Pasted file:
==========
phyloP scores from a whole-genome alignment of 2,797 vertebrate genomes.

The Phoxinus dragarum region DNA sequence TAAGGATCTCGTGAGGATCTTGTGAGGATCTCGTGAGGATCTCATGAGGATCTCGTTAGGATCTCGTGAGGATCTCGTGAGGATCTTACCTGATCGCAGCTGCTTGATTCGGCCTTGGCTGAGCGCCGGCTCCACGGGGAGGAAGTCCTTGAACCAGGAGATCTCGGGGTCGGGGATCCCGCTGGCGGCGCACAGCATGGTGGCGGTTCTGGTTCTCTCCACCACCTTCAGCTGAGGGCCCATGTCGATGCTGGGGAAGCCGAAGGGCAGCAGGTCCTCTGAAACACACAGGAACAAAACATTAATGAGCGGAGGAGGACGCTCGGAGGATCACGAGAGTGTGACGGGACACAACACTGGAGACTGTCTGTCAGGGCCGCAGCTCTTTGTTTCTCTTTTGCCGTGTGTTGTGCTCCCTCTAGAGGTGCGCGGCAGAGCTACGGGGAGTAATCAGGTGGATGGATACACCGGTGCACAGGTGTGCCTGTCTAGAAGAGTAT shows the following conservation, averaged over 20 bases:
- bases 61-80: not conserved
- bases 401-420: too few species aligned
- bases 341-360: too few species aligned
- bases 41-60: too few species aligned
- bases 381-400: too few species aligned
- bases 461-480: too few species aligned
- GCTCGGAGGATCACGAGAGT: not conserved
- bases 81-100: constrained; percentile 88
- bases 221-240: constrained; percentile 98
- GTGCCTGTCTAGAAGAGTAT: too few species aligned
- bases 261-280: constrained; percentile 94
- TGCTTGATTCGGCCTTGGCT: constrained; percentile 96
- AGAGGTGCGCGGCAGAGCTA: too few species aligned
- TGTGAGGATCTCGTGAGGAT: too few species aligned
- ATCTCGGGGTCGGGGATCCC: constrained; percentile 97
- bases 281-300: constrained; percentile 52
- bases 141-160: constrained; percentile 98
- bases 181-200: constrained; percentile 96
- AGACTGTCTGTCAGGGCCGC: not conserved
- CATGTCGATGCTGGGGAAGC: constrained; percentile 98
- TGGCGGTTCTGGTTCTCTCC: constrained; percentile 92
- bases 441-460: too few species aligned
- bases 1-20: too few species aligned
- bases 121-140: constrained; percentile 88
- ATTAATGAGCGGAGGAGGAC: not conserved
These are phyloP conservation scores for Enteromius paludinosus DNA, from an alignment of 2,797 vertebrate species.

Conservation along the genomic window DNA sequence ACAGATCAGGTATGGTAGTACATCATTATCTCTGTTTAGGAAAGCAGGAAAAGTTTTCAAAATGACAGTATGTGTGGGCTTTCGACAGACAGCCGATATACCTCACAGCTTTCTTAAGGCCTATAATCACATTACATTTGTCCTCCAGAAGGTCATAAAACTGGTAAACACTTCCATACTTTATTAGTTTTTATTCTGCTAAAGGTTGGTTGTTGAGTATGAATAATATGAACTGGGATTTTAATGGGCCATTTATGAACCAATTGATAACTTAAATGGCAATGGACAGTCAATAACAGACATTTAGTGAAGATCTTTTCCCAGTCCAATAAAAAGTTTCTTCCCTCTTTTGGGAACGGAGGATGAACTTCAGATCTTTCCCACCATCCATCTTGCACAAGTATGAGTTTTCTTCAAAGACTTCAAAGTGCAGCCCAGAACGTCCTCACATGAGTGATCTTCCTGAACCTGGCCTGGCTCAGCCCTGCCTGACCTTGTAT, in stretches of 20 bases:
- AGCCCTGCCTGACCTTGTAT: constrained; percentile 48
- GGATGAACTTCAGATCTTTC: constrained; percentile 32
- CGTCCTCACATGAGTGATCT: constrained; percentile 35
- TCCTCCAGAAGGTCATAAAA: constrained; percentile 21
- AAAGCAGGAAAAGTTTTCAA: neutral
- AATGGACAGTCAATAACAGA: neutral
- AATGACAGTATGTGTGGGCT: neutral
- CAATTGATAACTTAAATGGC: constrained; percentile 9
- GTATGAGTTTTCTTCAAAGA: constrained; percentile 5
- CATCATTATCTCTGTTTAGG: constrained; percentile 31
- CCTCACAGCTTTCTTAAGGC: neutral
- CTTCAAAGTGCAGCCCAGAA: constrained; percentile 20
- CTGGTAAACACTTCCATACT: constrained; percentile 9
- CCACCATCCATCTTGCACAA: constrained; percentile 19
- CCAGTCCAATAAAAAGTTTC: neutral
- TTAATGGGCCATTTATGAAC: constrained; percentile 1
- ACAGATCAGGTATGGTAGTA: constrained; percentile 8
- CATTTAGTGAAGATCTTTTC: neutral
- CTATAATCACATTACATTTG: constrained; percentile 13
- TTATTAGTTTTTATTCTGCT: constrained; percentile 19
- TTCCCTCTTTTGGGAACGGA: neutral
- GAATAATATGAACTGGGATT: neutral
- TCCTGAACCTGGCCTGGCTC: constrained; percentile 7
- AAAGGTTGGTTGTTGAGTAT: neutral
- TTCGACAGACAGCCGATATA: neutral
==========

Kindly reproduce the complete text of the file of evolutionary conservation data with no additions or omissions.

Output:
phyloP scores from a whole-genome alignment of 2,797 vertebrate genomes.

The Phoxinus dragarum region DNA sequence TAAGGATCTCGTGAGGATCTTGTGAGGATCTCGTGAGGATCTCATGAGGATCTCGTTAGGATCTCGTGAGGATCTCGTGAGGATCTTACCTGATCGCAGCTGCTTGATTCGGCCTTGGCTGAGCGCCGGCTCCACGGGGAGGAAGTCCTTGAACCAGGAGATCTCGGGGTCGGGGATCCCGCTGGCGGCGCACAGCATGGTGGCGGTTCTGGTTCTCTCCACCACCTTCAGCTGAGGGCCCATGTCGATGCTGGGGAAGCCGAAGGGCAGCAGGTCCTCTGAAACACACAGGAACAAAACATTAATGAGCGGAGGAGGACGCTCGGAGGATCACGAGAGTGTGACGGGACACAACACTGGAGACTGTCTGTCAGGGCCGCAGCTCTTTGTTTCTCTTTTGCCGTGTGTTGTGCTCCCTCTAGAGGTGCGCGGCAGAGCTACGGGGAGTAATCAGGTGGATGGATACACCGGTGCACAGGTGTGCCTGTCTAGAAGAGTAT shows the following conservation, averaged over 20 bases:
- bases 61-80: not conserved
- bases 401-420: too few species aligned
- bases 341-360: too few species aligned
- bases 41-60: too few species aligned
- bases 381-400: too few species aligned
- bases 461-480: too few species aligned
- GCTCGGAGGATCACGAGAGT: not conserved
- bases 81-100: constrained; percentile 88
- bases 221-240: constrained; percentile 98
- GTGCCTGTCTAGAAGAGTAT: too few species aligned
- bases 261-280: constrained; percentile 94
- TGCTTGATTCGGCCTTGGCT: constrained; percentile 96
- AGAGGTGCGCGGCAGAGCTA: too few species aligned
- TGTGAGGATCTCGTGAGGAT: too few species aligned
- ATCTCGGGGTCGGGGATCCC: constrained; percentile 97
- bases 281-300: constrained; percentile 52
- bases 141-160: constrained; percentile 98
- bases 181-200: constrained; percentile 96
- AGACTGTCTGTCAGGGCCGC: not conserved
- CATGTCGATGCTGGGGAAGC: constrained; percentile 98
- TGGCGGTTCTGGTTCTCTCC: constrained; percentile 92
- bases 441-460: too few species aligned
- bases 1-20: too few species aligned
- bases 121-140: constrained; percentile 88
- ATTAATGAGCGGAGGAGGAC: not conserved
These are phyloP conservation scores for Enteromius paludinosus DNA, from an alignment of 2,797 vertebrate species.

Conservation along the genomic window DNA sequence ACAGATCAGGTATGGTAGTACATCATTATCTCTGTTTAGGAAAGCAGGAAAAGTTTTCAAAATGACAGTATGTGTGGGCTTTCGACAGACAGCCGATATACCTCACAGCTTTCTTAAGGCCTATAATCACATTACATTTGTCCTCCAGAAGGTCATAAAACTGGTAAACACTTCCATACTTTATTAGTTTTTATTCTGCTAAAGGTTGGTTGTTGAGTATGAATAATATGAACTGGGATTTTAATGGGCCATTTATGAACCAATTGATAACTTAAATGGCAATGGACAGTCAATAACAGACATTTAGTGAAGATCTTTTCCCAGTCCAATAAAAAGTTTCTTCCCTCTTTTGGGAACGGAGGATGAACTTCAGATCTTTCCCACCATCCATCTTGCACAAGTATGAGTTTTCTTCAAAGACTTCAAAGTGCAGCCCAGAACGTCCTCACATGAGTGATCTTCCTGAACCTGGCCTGGCTCAGCCCTGCCTGACCTTGTAT, in stretches of 20 bases:
- AGCCCTGCCTGACCTTGTAT: constrained; percentile 48
- GGATGAACTTCAGATCTTTC: constrained; percentile 32
- CGTCCTCACATGAGTGATCT: constrained; percentile 35
- TCCTCCAGAAGGTCATAAAA: constrained; percentile 21
- AAAGCAGGAAAAGTTTTCAA: neutral
- AATGGACAGTCAATAACAGA: neutral
- AATGACAGTATGTGTGGGCT: neutral
- CAATTGATAACTTAAATGGC: constrained; percentile 9
- GTATGAGTTTTCTTCAAAGA: constrained; percentile 5
- CATCATTATCTCTGTTTAGG: constrained; percentile 31
- CCTCACAGCTTTCTTAAGGC: neutral
- CTTCAAAGTGCAGCCCAGAA: constrained; percentile 20
- CTGGTAAACACTTCCATACT: constrained; percentile 9
- CCACCATCCATCTTGCACAA: constrained; percentile 19
- CCAGTCCAATAAAAAGTTTC: neutral
- TTAATGGGCCATTTATGAAC: constrained; percentile 1
- ACAGATCAGGTATGGTAGTA: constrained; percentile 8
- CATTTAGTGAAGATCTTTTC: neutral
- CTATAATCACATTACATTTG: constrained; percentile 13
- TTATTAGTTTTTATTCTGCT: constrained; percentile 19
- TTCCCTCTTTTGGGAACGGA: neutral
- GAATAATATGAACTGGGATT: neutral
- TCCTGAACCTGGCCTGGCTC: constrained; percentile 7
- AAAGGTTGGTTGTTGAGTAT: neutral
- TTCGACAGACAGCCGATATA: neutral